US Acts to ban home pesticide Dursban
WASHINGTON: The federal government on Thursday banned most home uses of the pesticide Dursban - the most widely used pesticide in the nation found in some 20 millionm homes - due to the neurological health risks including blurred vision and memory loss. The ban is part of an ongoing effort to implement the Food Quality Protection Act of 1996, which requires a systematic government review of all pesticides to ensure they meet tighter standards with the goal of protecting children foremost.
EPA administrator Carol Browner said the action followed a scientific review which showed health risks to children, who are more likely to come into contact with the pesticide at homes and schools and by eating foods like grapes and apples.
"In terms of how best to go about protecting our children, this was the fastest possible way for us to get the kind of (swift) reduction in the manufacturing" of Dursban, Browner told reporters.
"We are getting a 10 millon pound recustion in the manufacturing of this pesticide by the end of this year."
EPA said blurred vision, muscle weakness, headaches and memory loss have been linked to exposure to larger amounts of Dursban leading to the restrictions announced on Thurday.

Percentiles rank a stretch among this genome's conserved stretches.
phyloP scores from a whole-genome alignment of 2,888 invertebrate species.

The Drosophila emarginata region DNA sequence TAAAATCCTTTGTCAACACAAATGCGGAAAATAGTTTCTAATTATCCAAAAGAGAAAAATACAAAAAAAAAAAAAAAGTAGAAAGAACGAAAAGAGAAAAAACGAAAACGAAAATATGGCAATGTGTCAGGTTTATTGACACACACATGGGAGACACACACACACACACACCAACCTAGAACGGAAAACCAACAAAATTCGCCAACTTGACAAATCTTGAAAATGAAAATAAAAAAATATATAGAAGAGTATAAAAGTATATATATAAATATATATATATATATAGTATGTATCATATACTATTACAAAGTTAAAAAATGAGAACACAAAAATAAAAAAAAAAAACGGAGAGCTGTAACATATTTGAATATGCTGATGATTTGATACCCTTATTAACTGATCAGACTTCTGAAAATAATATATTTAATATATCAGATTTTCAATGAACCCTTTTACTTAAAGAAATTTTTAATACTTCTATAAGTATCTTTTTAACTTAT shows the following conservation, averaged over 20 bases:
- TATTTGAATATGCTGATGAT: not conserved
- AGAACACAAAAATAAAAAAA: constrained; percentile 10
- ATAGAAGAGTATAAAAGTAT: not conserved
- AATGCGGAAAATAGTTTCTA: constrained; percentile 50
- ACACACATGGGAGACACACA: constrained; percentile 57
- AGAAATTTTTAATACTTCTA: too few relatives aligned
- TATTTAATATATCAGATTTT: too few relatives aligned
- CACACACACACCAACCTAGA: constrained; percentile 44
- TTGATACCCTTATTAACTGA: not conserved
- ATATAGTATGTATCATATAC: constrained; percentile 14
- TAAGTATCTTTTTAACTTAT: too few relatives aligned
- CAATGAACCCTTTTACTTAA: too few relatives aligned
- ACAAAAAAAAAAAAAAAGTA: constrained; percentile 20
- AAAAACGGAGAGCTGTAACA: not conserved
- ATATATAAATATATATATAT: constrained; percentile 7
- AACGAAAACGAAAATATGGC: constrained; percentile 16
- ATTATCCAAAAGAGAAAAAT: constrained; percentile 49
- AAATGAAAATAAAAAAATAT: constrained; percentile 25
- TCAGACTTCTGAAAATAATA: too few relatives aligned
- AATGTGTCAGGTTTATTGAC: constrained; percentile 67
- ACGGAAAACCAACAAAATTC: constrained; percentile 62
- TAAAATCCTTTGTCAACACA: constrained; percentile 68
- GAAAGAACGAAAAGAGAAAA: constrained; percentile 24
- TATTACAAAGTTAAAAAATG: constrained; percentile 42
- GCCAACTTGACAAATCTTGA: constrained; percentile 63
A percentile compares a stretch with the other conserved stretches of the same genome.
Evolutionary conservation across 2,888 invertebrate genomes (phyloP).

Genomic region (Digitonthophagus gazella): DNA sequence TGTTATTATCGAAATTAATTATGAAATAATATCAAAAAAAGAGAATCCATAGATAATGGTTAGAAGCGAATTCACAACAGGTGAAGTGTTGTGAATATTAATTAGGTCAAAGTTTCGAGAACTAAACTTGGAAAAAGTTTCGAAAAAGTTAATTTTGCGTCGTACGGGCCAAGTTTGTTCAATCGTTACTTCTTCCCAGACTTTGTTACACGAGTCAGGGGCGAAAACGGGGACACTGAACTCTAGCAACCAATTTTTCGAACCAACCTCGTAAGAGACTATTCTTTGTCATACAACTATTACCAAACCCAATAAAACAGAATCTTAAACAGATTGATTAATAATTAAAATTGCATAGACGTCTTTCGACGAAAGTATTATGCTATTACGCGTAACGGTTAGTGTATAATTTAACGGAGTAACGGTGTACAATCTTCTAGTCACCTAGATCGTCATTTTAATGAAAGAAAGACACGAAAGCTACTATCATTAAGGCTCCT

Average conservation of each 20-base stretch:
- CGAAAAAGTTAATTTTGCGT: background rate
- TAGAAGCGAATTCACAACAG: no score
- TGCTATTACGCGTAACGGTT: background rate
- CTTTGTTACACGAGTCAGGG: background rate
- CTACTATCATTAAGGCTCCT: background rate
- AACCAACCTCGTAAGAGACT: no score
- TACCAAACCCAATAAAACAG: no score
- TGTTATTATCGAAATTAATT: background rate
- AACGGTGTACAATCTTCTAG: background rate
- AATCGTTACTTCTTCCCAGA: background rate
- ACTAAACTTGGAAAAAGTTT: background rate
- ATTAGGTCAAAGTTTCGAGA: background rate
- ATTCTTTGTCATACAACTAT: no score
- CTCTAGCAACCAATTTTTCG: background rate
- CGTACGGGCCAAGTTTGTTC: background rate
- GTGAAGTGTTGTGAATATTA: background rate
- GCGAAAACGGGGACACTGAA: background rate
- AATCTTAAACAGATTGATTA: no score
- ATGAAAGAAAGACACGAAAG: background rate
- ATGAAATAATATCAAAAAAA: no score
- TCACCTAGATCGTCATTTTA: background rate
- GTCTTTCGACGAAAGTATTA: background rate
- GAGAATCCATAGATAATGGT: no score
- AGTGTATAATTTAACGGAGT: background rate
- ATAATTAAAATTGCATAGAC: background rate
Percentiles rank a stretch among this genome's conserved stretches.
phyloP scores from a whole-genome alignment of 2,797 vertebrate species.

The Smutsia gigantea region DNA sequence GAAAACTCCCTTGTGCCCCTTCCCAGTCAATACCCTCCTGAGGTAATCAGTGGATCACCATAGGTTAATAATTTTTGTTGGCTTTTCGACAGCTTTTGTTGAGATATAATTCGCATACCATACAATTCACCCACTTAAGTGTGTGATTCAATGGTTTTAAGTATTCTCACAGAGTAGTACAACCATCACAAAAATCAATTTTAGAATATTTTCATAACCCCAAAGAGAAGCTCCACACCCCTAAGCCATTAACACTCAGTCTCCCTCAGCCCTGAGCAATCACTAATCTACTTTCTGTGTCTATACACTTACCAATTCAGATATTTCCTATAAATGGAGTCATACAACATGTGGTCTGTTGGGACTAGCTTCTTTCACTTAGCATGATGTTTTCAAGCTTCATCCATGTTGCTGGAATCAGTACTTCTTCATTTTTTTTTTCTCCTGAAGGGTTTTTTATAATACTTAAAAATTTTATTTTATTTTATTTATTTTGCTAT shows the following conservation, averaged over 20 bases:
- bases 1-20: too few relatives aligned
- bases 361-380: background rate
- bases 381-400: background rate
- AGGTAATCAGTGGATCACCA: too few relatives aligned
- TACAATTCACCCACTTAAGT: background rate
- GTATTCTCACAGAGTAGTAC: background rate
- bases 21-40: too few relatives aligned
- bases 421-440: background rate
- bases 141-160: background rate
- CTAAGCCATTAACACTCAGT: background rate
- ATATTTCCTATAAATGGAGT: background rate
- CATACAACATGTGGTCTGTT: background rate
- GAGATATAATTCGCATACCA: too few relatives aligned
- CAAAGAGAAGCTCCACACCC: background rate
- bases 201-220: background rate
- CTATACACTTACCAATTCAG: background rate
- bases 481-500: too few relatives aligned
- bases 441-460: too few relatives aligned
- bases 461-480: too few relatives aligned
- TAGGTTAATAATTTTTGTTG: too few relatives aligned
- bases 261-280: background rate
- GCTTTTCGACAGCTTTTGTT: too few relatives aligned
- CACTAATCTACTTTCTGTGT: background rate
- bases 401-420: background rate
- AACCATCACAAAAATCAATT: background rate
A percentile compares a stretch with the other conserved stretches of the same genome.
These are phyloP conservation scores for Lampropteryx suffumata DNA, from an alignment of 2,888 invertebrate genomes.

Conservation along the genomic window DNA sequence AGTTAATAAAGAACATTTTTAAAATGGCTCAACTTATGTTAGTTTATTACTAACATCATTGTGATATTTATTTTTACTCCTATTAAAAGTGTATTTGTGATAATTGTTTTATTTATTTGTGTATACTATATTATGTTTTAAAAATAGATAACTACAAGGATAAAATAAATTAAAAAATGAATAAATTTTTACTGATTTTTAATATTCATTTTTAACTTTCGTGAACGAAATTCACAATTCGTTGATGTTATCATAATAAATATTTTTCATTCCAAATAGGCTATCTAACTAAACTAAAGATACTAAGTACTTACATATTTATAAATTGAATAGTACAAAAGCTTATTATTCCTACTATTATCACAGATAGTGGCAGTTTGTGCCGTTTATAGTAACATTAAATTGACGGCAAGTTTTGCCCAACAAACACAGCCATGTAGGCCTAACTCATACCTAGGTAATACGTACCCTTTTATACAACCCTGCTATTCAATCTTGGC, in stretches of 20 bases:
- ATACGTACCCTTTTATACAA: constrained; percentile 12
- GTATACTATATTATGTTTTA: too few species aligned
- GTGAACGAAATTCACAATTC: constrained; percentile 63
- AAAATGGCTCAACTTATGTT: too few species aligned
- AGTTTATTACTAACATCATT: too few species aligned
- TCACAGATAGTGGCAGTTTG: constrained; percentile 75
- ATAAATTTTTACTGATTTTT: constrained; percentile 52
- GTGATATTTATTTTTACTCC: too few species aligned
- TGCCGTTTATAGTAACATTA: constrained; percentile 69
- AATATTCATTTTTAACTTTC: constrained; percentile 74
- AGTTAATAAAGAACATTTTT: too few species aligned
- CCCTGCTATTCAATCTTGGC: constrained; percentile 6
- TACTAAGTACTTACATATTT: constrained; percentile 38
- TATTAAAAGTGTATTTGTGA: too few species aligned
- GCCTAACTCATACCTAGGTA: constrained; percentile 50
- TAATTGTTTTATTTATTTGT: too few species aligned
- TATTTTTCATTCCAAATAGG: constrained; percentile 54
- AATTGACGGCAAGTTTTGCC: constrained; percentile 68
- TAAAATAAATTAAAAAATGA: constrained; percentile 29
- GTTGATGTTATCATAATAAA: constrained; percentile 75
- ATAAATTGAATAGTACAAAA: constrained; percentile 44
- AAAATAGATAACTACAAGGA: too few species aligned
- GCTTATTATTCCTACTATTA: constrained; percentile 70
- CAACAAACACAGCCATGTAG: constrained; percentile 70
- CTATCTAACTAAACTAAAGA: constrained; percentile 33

Browner said new, safer alternatives can replace Dursban.
Dursban kills pests
It is also a powerful weapon against termites and cockroaches, and is used in pet collars to kill ticks. The announcement by the EPA came in after an agreement was signed with the product's manufacturer, Dow AgroSciences and other makers of related products late in Wednesday.
The deal is part of an action against the chlorpyrifos class of chemicals, in which Dursban and Lorsban belong.
Browner said the agency decided to work out such an agreement instead of banning the product and ordering the immediate removal Dursban from store shelves - a legal and regulatory process which could have taken five to six years.
Dow says product is safe simply meeting regulations
"We ultimately felt that we had to reach an agreement with EPA for the use of these products in the US, but this does not change our conviction in the safety of chlorpyrifos for all labelled uses." said Ellen Miller, vice president of the Dow Agrosciences urban pest business.
The EPA ban will virtually eliminate home, lawn and garden uses by the end of the year and all termite-control uses in existing homes by the end of the year.